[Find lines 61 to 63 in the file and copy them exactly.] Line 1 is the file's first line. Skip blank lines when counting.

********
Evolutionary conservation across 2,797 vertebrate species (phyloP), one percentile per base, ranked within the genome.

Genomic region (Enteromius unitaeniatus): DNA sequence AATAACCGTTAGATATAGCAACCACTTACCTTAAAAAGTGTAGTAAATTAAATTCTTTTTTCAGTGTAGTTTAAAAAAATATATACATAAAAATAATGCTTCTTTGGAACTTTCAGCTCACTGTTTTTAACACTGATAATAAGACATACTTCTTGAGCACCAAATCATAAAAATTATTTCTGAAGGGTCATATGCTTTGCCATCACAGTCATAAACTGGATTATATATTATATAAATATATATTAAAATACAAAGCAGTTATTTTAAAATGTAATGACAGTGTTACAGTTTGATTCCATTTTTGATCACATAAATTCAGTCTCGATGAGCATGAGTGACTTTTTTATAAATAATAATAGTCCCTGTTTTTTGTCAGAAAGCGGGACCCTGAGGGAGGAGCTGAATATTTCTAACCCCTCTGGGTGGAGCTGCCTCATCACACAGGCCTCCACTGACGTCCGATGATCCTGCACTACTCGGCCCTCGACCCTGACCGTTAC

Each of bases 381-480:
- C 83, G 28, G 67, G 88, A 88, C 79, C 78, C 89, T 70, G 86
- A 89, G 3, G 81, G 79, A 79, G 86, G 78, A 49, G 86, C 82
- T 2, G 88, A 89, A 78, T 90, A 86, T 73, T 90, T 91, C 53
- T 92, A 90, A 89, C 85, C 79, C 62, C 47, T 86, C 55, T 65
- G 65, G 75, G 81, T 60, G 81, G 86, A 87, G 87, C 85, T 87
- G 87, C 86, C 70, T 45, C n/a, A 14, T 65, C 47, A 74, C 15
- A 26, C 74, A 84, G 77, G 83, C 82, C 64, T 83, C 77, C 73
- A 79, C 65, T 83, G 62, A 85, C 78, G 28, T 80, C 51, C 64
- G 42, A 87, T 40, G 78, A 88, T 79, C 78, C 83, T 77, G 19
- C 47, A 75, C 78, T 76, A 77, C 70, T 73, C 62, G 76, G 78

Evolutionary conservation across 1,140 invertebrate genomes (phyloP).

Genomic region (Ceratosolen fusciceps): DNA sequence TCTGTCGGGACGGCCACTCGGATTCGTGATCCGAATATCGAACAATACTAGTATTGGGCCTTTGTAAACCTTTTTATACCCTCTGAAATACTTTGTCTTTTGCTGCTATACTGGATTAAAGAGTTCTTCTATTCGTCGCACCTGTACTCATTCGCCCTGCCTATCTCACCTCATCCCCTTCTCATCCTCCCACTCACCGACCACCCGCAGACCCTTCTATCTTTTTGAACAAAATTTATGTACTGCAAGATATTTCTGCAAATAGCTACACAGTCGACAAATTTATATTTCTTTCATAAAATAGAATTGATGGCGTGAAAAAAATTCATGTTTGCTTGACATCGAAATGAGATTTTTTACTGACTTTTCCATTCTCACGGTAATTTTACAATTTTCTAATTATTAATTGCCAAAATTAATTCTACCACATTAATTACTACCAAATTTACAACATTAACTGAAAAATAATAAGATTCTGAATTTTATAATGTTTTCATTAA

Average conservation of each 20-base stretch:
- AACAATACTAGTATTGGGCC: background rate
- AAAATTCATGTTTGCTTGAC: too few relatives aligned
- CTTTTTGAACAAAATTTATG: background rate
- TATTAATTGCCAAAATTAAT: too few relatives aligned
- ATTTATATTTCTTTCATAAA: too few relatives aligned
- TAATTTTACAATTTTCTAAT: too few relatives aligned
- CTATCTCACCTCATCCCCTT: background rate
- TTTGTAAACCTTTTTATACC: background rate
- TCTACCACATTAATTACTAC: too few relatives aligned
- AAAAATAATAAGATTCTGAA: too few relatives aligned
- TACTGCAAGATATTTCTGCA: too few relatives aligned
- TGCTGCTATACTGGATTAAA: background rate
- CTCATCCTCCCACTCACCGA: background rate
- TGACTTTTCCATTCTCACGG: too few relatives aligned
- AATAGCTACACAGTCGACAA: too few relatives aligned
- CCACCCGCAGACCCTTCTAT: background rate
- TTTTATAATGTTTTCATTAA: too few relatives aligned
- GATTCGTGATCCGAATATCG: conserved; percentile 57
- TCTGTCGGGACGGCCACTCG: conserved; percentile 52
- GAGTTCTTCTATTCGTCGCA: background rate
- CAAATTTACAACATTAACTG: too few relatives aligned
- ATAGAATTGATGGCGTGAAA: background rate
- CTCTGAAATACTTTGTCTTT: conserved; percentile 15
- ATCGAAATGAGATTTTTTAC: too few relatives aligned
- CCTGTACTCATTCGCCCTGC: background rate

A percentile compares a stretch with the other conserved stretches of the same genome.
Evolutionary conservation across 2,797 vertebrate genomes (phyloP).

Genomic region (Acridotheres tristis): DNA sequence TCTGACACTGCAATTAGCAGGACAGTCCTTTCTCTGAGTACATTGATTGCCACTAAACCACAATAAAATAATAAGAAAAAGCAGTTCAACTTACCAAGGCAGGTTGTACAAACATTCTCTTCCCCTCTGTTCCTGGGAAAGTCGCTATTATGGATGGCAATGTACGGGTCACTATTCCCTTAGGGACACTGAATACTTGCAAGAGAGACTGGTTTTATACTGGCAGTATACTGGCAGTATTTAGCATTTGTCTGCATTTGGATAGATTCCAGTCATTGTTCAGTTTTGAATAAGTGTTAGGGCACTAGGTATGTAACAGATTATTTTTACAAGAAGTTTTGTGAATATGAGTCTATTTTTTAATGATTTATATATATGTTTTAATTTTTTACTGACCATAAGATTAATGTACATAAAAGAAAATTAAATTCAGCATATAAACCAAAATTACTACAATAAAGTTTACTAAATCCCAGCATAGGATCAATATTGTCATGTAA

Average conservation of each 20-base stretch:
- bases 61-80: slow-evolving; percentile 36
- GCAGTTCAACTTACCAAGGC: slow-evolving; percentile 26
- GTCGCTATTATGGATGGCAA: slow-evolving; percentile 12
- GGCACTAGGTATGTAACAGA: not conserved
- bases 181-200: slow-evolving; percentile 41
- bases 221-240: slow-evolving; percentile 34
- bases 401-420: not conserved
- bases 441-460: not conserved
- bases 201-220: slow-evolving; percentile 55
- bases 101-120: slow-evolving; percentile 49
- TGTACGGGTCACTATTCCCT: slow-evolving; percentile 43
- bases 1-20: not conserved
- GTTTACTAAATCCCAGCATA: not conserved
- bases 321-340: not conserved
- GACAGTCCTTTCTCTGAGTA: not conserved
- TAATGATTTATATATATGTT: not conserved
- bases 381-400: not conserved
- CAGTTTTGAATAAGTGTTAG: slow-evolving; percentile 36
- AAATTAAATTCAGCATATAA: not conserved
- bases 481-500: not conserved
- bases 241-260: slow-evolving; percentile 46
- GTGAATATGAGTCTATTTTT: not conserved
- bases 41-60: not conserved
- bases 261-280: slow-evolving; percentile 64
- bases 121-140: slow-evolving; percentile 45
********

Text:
- TAATGATTTATATATATGTT: not conserved
- bases 381-400: not conserved
- CAGTTTTGAATAAGTGTTAG: slow-evolving; percentile 36